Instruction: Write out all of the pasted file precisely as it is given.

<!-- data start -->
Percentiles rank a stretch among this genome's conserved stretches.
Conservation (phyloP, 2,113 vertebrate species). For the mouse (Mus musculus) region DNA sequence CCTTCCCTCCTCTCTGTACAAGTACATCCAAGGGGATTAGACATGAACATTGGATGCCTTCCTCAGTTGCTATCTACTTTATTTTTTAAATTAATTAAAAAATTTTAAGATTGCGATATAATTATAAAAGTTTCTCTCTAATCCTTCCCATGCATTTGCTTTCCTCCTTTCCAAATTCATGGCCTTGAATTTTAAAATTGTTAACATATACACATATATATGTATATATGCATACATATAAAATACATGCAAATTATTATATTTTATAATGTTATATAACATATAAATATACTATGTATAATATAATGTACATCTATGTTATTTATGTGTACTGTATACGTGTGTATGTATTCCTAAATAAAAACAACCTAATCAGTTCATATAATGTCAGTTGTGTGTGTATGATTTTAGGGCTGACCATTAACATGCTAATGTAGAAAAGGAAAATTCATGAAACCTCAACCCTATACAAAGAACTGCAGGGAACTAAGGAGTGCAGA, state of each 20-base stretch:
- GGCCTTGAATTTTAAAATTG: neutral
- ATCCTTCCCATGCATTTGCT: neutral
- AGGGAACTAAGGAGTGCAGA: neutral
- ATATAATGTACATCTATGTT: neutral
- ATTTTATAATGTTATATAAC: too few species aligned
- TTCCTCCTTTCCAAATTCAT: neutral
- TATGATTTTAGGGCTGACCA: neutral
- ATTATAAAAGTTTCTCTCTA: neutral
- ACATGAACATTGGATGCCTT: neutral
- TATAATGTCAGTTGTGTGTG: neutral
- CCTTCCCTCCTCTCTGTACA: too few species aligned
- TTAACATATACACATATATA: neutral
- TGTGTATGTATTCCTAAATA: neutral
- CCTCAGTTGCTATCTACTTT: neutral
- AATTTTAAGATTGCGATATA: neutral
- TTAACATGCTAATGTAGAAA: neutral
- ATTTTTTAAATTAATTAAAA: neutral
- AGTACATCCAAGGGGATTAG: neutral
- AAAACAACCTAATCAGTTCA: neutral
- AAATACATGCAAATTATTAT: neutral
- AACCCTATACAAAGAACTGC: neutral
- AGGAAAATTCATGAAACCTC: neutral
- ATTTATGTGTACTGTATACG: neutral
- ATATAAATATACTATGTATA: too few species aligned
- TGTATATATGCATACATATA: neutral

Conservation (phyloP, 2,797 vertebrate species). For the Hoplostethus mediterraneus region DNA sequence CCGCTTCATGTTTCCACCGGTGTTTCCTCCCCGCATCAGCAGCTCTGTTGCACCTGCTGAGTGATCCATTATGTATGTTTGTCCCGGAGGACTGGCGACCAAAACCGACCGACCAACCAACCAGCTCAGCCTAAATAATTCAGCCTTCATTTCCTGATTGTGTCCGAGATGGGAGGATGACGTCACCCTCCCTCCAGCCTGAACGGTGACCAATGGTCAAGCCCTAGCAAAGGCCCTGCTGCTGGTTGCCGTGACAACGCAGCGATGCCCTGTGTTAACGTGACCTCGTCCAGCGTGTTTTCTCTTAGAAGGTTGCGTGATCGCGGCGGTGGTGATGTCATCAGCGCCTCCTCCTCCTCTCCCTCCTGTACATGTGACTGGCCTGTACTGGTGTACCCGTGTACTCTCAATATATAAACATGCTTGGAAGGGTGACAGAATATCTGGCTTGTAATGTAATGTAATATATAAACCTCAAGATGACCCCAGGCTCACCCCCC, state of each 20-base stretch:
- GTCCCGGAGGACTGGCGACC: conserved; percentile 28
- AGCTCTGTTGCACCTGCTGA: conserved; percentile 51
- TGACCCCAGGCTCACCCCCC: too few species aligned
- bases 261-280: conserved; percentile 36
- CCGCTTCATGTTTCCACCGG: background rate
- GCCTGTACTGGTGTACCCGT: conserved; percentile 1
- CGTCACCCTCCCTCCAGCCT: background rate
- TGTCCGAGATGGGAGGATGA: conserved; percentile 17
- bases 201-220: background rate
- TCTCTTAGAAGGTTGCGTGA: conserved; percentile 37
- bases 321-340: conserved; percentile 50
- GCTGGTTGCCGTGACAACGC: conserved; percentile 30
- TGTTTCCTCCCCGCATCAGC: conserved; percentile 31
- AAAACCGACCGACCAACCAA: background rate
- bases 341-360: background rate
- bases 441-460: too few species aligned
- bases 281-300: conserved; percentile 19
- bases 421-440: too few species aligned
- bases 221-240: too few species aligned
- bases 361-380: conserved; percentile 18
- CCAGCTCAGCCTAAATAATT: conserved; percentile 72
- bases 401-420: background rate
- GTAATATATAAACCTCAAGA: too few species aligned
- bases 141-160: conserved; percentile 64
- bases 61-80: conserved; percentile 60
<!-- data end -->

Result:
Percentiles rank a stretch among this genome's conserved stretches.
Conservation (phyloP, 2,113 vertebrate species). For the mouse (Mus musculus) region DNA sequence CCTTCCCTCCTCTCTGTACAAGTACATCCAAGGGGATTAGACATGAACATTGGATGCCTTCCTCAGTTGCTATCTACTTTATTTTTTAAATTAATTAAAAAATTTTAAGATTGCGATATAATTATAAAAGTTTCTCTCTAATCCTTCCCATGCATTTGCTTTCCTCCTTTCCAAATTCATGGCCTTGAATTTTAAAATTGTTAACATATACACATATATATGTATATATGCATACATATAAAATACATGCAAATTATTATATTTTATAATGTTATATAACATATAAATATACTATGTATAATATAATGTACATCTATGTTATTTATGTGTACTGTATACGTGTGTATGTATTCCTAAATAAAAACAACCTAATCAGTTCATATAATGTCAGTTGTGTGTGTATGATTTTAGGGCTGACCATTAACATGCTAATGTAGAAAAGGAAAATTCATGAAACCTCAACCCTATACAAAGAACTGCAGGGAACTAAGGAGTGCAGA, state of each 20-base stretch:
- GGCCTTGAATTTTAAAATTG: neutral
- ATCCTTCCCATGCATTTGCT: neutral
- AGGGAACTAAGGAGTGCAGA: neutral
- ATATAATGTACATCTATGTT: neutral
- ATTTTATAATGTTATATAAC: too few species aligned
- TTCCTCCTTTCCAAATTCAT: neutral
- TATGATTTTAGGGCTGACCA: neutral
- ATTATAAAAGTTTCTCTCTA: neutral
- ACATGAACATTGGATGCCTT: neutral
- TATAATGTCAGTTGTGTGTG: neutral
- CCTTCCCTCCTCTCTGTACA: too few species aligned
- TTAACATATACACATATATA: neutral
- TGTGTATGTATTCCTAAATA: neutral
- CCTCAGTTGCTATCTACTTT: neutral
- AATTTTAAGATTGCGATATA: neutral
- TTAACATGCTAATGTAGAAA: neutral
- ATTTTTTAAATTAATTAAAA: neutral
- AGTACATCCAAGGGGATTAG: neutral
- AAAACAACCTAATCAGTTCA: neutral
- AAATACATGCAAATTATTAT: neutral
- AACCCTATACAAAGAACTGC: neutral
- AGGAAAATTCATGAAACCTC: neutral
- ATTTATGTGTACTGTATACG: neutral
- ATATAAATATACTATGTATA: too few species aligned
- TGTATATATGCATACATATA: neutral

Conservation (phyloP, 2,797 vertebrate species). For the Hoplostethus mediterraneus region DNA sequence CCGCTTCATGTTTCCACCGGTGTTTCCTCCCCGCATCAGCAGCTCTGTTGCACCTGCTGAGTGATCCATTATGTATGTTTGTCCCGGAGGACTGGCGACCAAAACCGACCGACCAACCAACCAGCTCAGCCTAAATAATTCAGCCTTCATTTCCTGATTGTGTCCGAGATGGGAGGATGACGTCACCCTCCCTCCAGCCTGAACGGTGACCAATGGTCAAGCCCTAGCAAAGGCCCTGCTGCTGGTTGCCGTGACAACGCAGCGATGCCCTGTGTTAACGTGACCTCGTCCAGCGTGTTTTCTCTTAGAAGGTTGCGTGATCGCGGCGGTGGTGATGTCATCAGCGCCTCCTCCTCCTCTCCCTCCTGTACATGTGACTGGCCTGTACTGGTGTACCCGTGTACTCTCAATATATAAACATGCTTGGAAGGGTGACAGAATATCTGGCTTGTAATGTAATGTAATATATAAACCTCAAGATGACCCCAGGCTCACCCCCC, state of each 20-base stretch:
- GTCCCGGAGGACTGGCGACC: conserved; percentile 28
- AGCTCTGTTGCACCTGCTGA: conserved; percentile 51
- TGACCCCAGGCTCACCCCCC: too few species aligned
- bases 261-280: conserved; percentile 36
- CCGCTTCATGTTTCCACCGG: background rate
- GCCTGTACTGGTGTACCCGT: conserved; percentile 1
- CGTCACCCTCCCTCCAGCCT: background rate
- TGTCCGAGATGGGAGGATGA: conserved; percentile 17
- bases 201-220: background rate
- TCTCTTAGAAGGTTGCGTGA: conserved; percentile 37
- bases 321-340: conserved; percentile 50
- GCTGGTTGCCGTGACAACGC: conserved; percentile 30
- TGTTTCCTCCCCGCATCAGC: conserved; percentile 31
- AAAACCGACCGACCAACCAA: background rate
- bases 341-360: background rate
- bases 441-460: too few species aligned
- bases 281-300: conserved; percentile 19
- bases 421-440: too few species aligned
- bases 221-240: too few species aligned
- bases 361-380: conserved; percentile 18
- CCAGCTCAGCCTAAATAATT: conserved; percentile 72
- bases 401-420: background rate
- GTAATATATAAACCTCAAGA: too few species aligned
- bases 141-160: conserved; percentile 64
- bases 61-80: conserved; percentile 60